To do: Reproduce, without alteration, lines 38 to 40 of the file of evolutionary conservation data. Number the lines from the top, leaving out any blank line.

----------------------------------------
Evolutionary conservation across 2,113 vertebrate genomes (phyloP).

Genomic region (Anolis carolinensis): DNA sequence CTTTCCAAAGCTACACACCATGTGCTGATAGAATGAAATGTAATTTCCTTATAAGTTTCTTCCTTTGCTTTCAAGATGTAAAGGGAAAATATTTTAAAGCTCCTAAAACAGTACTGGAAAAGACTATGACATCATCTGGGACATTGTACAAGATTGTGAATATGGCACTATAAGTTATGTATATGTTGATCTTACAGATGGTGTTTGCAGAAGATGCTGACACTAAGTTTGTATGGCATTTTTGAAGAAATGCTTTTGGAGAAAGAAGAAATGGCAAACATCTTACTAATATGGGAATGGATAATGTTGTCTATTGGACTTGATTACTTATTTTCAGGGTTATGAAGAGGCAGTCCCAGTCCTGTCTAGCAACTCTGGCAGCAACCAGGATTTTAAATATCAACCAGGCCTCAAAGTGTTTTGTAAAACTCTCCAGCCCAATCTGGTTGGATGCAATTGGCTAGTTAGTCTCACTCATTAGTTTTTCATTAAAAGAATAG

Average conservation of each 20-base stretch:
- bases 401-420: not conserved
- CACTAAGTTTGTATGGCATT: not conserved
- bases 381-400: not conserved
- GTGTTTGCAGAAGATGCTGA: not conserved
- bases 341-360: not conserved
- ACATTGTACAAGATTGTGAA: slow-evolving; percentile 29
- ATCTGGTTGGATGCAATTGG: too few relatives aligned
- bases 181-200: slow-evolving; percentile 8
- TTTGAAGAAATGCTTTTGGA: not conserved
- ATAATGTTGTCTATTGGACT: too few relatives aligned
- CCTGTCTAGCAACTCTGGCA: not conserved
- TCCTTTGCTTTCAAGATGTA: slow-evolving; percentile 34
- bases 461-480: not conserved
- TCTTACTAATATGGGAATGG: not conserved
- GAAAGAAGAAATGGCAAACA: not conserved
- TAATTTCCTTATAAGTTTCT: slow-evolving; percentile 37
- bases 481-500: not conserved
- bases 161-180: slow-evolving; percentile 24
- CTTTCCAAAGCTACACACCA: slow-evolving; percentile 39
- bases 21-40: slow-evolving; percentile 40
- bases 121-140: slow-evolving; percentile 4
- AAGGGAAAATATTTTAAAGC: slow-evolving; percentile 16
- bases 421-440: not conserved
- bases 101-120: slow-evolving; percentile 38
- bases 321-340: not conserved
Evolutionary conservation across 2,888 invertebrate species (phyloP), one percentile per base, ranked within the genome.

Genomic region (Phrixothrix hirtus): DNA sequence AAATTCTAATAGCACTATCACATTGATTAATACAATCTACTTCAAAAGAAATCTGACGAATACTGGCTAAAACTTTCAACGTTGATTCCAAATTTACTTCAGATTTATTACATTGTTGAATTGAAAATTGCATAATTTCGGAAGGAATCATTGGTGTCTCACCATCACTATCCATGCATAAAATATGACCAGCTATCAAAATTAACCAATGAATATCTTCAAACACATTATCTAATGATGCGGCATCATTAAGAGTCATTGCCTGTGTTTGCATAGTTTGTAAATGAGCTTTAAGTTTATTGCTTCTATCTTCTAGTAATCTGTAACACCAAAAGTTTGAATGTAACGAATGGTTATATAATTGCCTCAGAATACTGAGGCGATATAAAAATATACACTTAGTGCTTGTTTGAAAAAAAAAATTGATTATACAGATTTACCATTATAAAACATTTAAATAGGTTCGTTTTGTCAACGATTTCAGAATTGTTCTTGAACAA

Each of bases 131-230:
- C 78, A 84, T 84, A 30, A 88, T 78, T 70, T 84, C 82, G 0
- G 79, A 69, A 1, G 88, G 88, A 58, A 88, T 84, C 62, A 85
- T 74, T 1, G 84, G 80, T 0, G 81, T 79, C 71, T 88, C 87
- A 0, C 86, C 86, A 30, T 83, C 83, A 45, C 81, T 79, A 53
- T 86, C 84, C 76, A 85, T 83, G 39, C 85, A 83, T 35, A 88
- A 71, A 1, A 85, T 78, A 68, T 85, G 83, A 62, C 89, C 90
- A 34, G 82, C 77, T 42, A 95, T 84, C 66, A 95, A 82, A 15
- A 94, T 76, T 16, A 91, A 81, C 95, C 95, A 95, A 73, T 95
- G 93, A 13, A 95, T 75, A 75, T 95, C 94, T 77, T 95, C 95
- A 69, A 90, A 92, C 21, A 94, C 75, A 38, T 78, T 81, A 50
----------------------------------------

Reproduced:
- A 34, G 82, C 77, T 42, A 95, T 84, C 66, A 95, A 82, A 15
- A 94, T 76, T 16, A 91, A 81, C 95, C 95, A 95, A 73, T 95
- G 93, A 13, A 95, T 75, A 75, T 95, C 94, T 77, T 95, C 95